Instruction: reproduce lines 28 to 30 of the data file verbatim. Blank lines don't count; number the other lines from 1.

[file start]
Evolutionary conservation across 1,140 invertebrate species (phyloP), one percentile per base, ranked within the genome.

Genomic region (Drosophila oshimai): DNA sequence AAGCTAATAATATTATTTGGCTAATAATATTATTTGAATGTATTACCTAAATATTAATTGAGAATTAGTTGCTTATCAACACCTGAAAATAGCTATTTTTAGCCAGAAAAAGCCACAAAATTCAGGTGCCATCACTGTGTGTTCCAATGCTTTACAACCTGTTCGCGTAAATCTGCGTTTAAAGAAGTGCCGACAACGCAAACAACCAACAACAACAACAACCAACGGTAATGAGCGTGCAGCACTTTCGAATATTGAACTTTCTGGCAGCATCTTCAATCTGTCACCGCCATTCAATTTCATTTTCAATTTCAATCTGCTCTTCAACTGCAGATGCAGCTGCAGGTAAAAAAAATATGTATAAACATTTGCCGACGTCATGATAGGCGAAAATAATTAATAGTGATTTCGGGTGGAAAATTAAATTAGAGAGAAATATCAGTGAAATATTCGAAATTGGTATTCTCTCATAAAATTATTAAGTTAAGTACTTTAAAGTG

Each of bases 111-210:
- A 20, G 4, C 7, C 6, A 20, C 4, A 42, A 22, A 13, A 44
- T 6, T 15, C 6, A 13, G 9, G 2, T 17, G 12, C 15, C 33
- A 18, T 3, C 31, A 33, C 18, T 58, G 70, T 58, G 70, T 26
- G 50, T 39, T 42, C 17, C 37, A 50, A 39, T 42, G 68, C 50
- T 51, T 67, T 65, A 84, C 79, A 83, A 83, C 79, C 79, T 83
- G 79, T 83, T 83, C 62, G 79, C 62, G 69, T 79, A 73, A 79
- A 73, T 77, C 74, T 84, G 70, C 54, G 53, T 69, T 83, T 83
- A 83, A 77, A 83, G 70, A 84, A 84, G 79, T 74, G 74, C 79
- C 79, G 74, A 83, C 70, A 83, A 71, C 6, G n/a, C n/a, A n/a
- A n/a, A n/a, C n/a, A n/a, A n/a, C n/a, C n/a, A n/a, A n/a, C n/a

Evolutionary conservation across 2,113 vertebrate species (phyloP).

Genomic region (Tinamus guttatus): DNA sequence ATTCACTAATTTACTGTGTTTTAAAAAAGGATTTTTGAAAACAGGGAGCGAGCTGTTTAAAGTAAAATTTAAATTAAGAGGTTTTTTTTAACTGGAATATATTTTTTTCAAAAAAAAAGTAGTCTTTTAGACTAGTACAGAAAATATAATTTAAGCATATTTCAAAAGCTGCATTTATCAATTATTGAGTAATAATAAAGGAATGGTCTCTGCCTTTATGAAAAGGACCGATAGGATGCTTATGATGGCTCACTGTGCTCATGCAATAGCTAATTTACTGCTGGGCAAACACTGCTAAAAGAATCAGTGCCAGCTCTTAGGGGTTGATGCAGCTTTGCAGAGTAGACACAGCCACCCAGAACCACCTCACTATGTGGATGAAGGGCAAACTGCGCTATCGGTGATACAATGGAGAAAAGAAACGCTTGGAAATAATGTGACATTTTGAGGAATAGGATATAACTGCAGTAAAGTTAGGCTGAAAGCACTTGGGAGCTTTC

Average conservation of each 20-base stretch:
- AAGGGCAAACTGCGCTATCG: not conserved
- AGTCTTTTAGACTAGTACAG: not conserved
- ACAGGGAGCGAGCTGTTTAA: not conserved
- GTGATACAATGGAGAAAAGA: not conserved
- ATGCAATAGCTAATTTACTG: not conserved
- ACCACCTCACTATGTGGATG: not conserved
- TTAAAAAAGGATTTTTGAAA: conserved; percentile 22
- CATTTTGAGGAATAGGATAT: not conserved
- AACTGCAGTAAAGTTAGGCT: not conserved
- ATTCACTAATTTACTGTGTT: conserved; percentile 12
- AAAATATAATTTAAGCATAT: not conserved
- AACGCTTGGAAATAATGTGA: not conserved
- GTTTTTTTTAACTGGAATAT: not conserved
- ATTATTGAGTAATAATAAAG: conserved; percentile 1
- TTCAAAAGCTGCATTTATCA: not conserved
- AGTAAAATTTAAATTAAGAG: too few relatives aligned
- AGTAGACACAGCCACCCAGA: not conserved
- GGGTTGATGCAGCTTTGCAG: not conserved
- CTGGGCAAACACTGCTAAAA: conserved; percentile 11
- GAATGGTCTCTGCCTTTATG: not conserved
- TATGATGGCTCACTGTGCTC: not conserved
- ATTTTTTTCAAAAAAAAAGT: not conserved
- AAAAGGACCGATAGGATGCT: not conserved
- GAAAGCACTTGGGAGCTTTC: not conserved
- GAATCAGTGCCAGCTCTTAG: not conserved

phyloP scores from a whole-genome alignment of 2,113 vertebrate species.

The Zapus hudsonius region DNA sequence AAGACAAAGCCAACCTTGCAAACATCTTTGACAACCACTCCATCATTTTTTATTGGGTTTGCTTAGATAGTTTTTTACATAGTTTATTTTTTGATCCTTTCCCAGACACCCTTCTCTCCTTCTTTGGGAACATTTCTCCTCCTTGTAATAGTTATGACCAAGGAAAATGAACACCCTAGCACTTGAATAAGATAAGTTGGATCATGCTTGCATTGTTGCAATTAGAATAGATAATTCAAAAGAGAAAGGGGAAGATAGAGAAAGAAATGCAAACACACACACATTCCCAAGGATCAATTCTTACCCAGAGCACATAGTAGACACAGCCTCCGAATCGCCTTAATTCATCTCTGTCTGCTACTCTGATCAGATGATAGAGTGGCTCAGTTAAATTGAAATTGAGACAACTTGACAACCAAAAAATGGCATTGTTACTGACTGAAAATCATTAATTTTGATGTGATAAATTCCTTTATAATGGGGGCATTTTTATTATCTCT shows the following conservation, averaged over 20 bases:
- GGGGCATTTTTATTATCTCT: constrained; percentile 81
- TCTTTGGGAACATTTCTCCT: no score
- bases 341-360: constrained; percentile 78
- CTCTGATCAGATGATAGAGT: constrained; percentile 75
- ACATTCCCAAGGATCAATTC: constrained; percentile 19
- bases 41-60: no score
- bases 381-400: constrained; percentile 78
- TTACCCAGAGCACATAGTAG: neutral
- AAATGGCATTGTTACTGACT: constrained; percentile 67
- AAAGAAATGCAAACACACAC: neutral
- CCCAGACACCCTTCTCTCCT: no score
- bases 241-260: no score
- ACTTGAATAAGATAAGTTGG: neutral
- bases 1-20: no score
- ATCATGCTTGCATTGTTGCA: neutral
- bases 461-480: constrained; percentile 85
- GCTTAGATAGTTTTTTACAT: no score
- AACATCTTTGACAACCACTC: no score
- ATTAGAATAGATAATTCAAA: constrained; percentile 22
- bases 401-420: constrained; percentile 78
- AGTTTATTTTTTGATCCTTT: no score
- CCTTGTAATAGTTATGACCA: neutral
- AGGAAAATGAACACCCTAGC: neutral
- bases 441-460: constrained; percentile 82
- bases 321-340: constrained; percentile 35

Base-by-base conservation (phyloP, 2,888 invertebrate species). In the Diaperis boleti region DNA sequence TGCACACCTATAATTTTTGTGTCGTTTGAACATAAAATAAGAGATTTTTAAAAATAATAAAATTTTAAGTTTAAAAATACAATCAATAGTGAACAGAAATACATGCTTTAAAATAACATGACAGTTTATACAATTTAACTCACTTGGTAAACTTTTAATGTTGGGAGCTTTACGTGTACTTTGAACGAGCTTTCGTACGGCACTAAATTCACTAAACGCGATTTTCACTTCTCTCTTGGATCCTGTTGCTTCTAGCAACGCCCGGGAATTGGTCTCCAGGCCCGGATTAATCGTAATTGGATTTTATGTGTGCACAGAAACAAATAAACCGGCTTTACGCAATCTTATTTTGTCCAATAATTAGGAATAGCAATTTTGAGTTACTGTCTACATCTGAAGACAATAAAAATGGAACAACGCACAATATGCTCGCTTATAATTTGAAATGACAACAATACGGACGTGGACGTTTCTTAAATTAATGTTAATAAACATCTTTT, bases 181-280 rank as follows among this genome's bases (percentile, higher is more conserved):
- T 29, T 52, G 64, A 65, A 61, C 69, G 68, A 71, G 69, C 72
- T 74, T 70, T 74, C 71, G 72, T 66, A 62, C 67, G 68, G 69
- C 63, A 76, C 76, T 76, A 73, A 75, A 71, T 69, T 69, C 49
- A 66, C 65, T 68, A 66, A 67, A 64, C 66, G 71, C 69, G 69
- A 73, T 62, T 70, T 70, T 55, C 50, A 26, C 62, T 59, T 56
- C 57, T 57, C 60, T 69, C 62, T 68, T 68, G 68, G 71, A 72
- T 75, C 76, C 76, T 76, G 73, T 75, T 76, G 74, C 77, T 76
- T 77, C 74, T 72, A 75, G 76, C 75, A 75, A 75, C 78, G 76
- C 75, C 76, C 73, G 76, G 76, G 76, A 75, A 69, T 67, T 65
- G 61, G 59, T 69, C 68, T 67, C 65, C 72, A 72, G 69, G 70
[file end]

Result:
- AACGCTTGGAAATAATGTGA: not conserved
- GTTTTTTTTAACTGGAATAT: not conserved
- ATTATTGAGTAATAATAAAG: conserved; percentile 1